"--output_table", help="Output BigQuery Table", default=BIGQUERY_TABLE
        help="Output BigQuery Schema in text format",
    known_args, pipeline_args = parser.parse_known_args()# Creating pipeline options
    pipeline_options = PipelineOptions(pipeline_args)
    pipeline_options.view_as(StandardOptions).streaming = True# Defining our pipeline and its steps
    with beam.Pipeline(options=pipeline_options) as p:
            | "ReadFromPubSub" >>
                subscription=known_args.input_subscription, timestamp_attribute=None
            | "CustomParse" >> beam.ParDo(CustomParsing())
            | "WriteToBigQuery" >>
        )if __name__ == "__main__":

Save the file and run the following command from your terminal to spin up a Beam Runner on Dataflow:

python3 \
    --project "<YOUR_PROJECT_ID>" \
    --input_topic "projects/<PROJECT_ID>/subscriptions/<YOUR_PUBSUB_SUBSCRIPTION>" \
    --runner DataflowRunner \
    --staging_location "gs://<YOUR_BEAM_BUCKET>/stg" \
    --temp_location "gs://YOUR_BEAM_BUCKET/temp" \
    --region europe-north1 \
    --save_main_session True \
    --streaming \
    --max_num_workers 1

Confirm that the Dataflow runner is up and running and ready to receive messages.

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6. Compute Engine

The Compute Engine VM will act as a relay between the Twitter API and the Pub / Sub Topic and continually stream tweets based on a keyword.

In the GCE/PubSub folder in the local repo there are a couple of files that will help us set up the necessary resources.

First, start by copying over the Service Account Key file (json) to the repo and reference it in, alongside the other credentials from previous steps. Also make sure to change the keyword you would like to track below.

import json
import tweepy
from import pubsub_v1
from google.oauth2 import service_account
# Service Account File
key_path = "<YOUR_CREDS.JSON_FILE>"
credentials = service_account.Credentials.from_service_account_file(
# Pub/Sub Client
pubsub_client = pubsub_v1.PublisherClient(credentials=credentials)
# Pub/Sub Topic(ID, Topic)
topic_path = pubsub_client.topic_path(
# # Twitter API Key / Access Token
twitter_api_key = 'YOUR_API_KEY'
twitter_api_secret_key = 'YOUR_API_SECRET_KEY'
twitter_access_token = 'YOUR_ACCESS_TOKEN'
twitter_access_token_secret = 'YOUR_ACCESS_TOKEN_SECRET'
class TweetStreamer(tweepy.Stream):
def on_status(self, status):
        tweet = json.dumps(
            {'id':, 'created_at': status.created_at, 'text': status.text}, default=str)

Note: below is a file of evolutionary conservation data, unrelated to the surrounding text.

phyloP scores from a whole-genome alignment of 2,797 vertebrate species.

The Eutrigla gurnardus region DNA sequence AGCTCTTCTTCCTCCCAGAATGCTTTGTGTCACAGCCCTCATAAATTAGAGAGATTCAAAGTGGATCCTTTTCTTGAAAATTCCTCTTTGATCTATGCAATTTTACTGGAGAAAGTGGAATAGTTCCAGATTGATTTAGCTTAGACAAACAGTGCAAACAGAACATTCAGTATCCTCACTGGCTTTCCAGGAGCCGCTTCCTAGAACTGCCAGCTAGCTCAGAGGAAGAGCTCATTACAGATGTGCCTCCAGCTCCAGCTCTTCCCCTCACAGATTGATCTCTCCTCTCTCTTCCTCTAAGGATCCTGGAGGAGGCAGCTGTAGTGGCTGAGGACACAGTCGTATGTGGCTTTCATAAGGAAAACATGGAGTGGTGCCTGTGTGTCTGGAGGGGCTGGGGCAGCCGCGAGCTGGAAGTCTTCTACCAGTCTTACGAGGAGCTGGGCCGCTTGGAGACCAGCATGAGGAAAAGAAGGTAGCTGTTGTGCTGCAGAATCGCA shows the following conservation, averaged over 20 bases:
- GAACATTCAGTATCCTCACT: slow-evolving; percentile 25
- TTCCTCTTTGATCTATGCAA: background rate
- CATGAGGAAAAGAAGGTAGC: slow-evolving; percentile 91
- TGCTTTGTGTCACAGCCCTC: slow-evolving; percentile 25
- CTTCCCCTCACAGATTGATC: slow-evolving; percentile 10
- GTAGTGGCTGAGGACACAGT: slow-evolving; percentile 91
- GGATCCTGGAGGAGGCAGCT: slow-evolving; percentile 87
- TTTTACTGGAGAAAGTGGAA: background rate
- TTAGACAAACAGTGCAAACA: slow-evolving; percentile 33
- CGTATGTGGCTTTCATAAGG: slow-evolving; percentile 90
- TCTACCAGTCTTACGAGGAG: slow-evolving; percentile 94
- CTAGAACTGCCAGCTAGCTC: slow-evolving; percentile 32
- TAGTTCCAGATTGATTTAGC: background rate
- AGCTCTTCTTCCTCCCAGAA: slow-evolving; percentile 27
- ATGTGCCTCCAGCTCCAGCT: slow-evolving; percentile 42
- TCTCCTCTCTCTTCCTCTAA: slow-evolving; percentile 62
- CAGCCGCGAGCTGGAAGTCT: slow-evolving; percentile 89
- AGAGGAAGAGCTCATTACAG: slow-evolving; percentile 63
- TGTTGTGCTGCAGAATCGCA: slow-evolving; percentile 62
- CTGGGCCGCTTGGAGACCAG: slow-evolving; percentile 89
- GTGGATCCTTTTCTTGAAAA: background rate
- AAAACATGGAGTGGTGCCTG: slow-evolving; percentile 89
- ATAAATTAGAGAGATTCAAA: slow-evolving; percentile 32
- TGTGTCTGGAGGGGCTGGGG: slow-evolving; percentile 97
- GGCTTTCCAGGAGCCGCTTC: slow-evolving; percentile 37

pubsub_client.publish(topic_path, data=tweet.encode('utf-8'))
def on_error(self, status_code):
        if status_code == 420:
            return False
# Initialize steamer instance
streamer = TweetStreamer(
    consumer_key, consumer_secret,
    access_token, access_token_secret
# Filter real-time Tweets by keyword
streamer.filter(languages=["en"], track=["Keyword-To-Track"])

Then do the same in

cd /home/$USER
apt -qq update
apt-get install -yq python3 python3-pip
gsutil cp gs://<BUCKET_NAME>/pubsub_creds.json .
gsutil cp gs://<BUCKET_NAME>/requirements.txt .
gsutil cp gs://<BUCKET_NAME>/ .
pip3 install -r requirements.txt

I can highly recommend downloading the gcloud CLI tool which will make it much easier to create resources and sync them with the cloud environment.

Upload pubsub_creds.json, requirements.txt, and to the storage bucket referenced above, either by using the console or by using gsutil commands:

gsutil cp pubsub_creds.json gs://<BUCKET_NAME>/ \
gsutil cp gs://<BUCKET_NAME>/ \
gsutil cp requirements.txt gs://<BUCKET_NAME>/

Lastly, run the following command, either from the GCP Cloud Shell or via your local terminal:

gcloud compute instances create <VM_NAME> \
--project=<YOUR_PROJECT_ID> \
--zone=<YOUR_ZONE> \
--machine-type=<INSTANCE_TYPE> \
--service-account=<SERVICE_ACCOUNT_EMAIL> \
--create-disk=auto-delete=yes,boot=yes,device-name=<VM-NAME>,image=projects/debian-cloud/global/images/debian-11-bullseye-v20220920,mode=rw,size=10 \

And if you don’t want to SSH into the VM and check for progress you can run the following command locally or in a Cloud Shell to see the startup progress:

gcloud compute instances get-serial-port-output <VM_NAME> --zone=<YOUR_ZONE>

After a minute or two, you should start seeing messages in Pub / Sub:

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And in Dataflow:

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And finally the output in BigQuery:

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There you have it! A nifty little streaming pipeline for real-time sentiment analysis.

I ran the pipeline for about four days before spinning it down. It tracked the keyword Tesla (as sentiment seems to vary quite drastically on this topic at the moment) and the pipeline ended up collecting around 300k tweets.

The only major problem I encountered was that the Natural Language API is limited to a list of supported languages. Although the language is set to English as a filter in the API fetching stage, some tweets manage to get through and subsequently an error is raised in Dataflow. However, these messages are discarded and don’t affect the overall performance or throughput to BigQuery.

Make sure to play around with the code and experiment with different keywords, languages, etc. But remember you may end up hitting API rate limits if you choose certain topics that are heavily discussed!